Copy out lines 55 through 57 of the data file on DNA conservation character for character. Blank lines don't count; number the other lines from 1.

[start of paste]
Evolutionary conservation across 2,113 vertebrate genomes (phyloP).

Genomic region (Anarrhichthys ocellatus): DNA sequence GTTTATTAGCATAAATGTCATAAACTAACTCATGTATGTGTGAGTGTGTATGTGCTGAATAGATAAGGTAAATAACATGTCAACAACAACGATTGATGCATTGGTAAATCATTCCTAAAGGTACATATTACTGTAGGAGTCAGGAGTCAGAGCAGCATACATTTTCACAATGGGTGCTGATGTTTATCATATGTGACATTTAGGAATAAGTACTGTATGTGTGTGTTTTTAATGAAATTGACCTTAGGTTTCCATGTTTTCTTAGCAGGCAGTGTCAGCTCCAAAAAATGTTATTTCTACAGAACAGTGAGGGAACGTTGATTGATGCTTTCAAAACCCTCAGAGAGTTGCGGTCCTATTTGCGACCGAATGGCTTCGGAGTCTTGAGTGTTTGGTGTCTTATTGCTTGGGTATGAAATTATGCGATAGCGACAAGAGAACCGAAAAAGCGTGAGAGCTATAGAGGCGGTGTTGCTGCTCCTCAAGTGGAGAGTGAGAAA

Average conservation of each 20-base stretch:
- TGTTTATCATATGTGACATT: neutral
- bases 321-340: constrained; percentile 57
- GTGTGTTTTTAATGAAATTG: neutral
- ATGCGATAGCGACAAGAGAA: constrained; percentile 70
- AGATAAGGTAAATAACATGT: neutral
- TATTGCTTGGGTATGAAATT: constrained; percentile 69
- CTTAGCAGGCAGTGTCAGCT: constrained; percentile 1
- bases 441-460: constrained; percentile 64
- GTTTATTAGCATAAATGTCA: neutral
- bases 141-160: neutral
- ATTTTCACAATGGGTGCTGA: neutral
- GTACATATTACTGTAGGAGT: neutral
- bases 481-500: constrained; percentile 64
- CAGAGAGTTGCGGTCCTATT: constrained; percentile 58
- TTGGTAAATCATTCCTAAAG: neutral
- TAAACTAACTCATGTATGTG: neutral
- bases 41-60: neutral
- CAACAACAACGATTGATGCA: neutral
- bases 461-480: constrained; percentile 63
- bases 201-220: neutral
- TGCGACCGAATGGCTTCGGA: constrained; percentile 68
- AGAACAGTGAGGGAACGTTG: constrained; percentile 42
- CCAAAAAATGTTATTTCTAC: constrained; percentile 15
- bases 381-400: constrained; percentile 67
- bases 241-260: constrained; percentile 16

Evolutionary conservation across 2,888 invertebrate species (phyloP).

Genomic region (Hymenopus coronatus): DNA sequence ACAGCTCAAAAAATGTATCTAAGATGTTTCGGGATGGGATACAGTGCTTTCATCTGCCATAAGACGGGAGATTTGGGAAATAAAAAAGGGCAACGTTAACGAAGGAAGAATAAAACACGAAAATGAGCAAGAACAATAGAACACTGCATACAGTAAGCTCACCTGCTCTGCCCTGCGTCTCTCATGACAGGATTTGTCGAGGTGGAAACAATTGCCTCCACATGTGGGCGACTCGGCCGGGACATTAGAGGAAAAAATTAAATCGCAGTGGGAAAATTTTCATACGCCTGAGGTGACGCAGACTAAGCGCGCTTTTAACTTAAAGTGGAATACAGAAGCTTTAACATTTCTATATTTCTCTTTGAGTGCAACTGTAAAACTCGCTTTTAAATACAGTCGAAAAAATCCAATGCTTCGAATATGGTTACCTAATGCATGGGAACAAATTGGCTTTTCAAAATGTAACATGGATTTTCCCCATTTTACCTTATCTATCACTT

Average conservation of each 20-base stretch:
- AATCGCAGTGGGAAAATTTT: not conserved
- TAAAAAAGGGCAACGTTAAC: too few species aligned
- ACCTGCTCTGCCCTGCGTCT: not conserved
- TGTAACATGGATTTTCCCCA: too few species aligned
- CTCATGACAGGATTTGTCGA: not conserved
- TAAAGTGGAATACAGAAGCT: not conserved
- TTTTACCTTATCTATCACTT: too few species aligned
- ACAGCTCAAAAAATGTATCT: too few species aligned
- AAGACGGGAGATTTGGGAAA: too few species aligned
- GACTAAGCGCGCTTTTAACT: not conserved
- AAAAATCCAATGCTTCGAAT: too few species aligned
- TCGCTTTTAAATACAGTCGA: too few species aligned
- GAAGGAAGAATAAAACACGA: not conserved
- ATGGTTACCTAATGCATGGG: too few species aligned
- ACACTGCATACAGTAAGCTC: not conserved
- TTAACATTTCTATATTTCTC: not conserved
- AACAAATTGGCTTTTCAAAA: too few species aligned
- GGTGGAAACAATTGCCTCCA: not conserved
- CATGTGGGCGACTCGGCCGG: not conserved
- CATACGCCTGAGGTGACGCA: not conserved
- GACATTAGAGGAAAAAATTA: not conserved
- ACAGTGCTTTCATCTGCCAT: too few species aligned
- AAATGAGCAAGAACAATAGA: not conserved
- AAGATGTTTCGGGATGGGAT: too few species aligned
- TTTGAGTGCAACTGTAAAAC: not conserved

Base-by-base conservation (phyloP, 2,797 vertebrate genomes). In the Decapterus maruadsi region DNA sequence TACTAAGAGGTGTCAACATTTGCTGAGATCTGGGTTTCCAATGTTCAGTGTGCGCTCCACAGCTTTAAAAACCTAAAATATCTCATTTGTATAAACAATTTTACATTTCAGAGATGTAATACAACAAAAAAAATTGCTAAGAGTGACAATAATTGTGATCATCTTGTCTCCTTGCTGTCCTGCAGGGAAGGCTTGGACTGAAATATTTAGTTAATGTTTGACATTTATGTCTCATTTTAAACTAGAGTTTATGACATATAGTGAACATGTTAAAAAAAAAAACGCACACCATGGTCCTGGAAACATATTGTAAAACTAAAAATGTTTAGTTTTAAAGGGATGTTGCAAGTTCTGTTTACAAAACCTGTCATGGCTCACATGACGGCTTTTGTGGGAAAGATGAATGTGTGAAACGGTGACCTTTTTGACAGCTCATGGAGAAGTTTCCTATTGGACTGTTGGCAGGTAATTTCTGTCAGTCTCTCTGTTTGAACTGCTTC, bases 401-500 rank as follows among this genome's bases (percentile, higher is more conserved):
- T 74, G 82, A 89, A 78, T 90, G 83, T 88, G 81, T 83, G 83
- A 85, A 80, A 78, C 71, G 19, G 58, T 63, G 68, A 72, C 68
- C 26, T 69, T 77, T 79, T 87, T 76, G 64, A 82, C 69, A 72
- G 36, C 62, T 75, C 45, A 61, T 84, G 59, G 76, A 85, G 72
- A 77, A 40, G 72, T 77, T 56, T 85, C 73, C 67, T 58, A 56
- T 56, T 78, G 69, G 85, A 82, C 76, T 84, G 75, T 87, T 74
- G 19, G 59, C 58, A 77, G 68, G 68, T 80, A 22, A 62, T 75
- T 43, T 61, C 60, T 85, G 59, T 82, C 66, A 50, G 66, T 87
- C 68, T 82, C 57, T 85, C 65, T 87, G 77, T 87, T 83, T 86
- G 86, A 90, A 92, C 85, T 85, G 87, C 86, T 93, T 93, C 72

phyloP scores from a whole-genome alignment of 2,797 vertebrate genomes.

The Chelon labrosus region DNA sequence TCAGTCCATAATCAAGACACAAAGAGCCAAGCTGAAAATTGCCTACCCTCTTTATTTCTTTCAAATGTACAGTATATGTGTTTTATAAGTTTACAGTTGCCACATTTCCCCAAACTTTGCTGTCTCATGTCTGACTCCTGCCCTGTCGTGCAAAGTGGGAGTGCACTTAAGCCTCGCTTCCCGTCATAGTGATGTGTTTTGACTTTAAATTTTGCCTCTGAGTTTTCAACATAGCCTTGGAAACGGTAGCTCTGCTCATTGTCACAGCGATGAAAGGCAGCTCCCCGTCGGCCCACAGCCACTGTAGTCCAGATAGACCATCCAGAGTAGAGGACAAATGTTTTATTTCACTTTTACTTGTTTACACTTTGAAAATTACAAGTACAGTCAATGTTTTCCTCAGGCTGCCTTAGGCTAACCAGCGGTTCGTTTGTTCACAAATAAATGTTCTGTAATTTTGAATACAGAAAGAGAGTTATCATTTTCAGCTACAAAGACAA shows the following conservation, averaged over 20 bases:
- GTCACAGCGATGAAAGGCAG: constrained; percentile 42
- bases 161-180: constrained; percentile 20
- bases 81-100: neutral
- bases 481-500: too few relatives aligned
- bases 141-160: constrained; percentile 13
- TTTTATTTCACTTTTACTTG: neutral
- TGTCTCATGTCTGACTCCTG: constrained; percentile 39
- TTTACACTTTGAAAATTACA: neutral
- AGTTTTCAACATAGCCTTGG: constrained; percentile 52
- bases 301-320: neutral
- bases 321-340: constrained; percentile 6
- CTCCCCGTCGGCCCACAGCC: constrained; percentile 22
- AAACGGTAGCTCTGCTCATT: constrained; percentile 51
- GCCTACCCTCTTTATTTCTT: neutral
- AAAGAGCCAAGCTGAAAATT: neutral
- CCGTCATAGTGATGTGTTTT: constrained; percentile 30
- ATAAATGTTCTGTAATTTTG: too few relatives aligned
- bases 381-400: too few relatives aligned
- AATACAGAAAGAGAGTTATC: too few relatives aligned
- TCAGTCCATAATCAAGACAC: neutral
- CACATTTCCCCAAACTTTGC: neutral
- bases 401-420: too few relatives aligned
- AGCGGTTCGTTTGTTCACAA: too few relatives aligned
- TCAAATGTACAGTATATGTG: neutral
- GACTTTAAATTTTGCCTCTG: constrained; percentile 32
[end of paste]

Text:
- AAGATGTTTCGGGATGGGAT: too few species aligned
- TTTGAGTGCAACTGTAAAAC: not conserved

Base-by-base conservation (phyloP, 2,797 vertebrate genomes). In the Decapterus maruadsi region DNA sequence TACTAAGAGGTGTCAACATTTGCTGAGATCTGGGTTTCCAATGTTCAGTGTGCGCTCCACAGCTTTAAAAACCTAAAATATCTCATTTGTATAAACAATTTTACATTTCAGAGATGTAATACAACAAAAAAAATTGCTAAGAGTGACAATAATTGTGATCATCTTGTCTCCTTGCTGTCCTGCAGGGAAGGCTTGGACTGAAATATTTAGTTAATGTTTGACATTTATGTCTCATTTTAAACTAGAGTTTATGACATATAGTGAACATGTTAAAAAAAAAAACGCACACCATGGTCCTGGAAACATATTGTAAAACTAAAAATGTTTAGTTTTAAAGGGATGTTGCAAGTTCTGTTTACAAAACCTGTCATGGCTCACATGACGGCTTTTGTGGGAAAGATGAATGTGTGAAACGGTGACCTTTTTGACAGCTCATGGAGAAGTTTCCTATTGGACTGTTGGCAGGTAATTTCTGTCAGTCTCTCTGTTTGAACTGCTTC, bases 401-500 rank as follows among this genome's bases (percentile, higher is more conserved):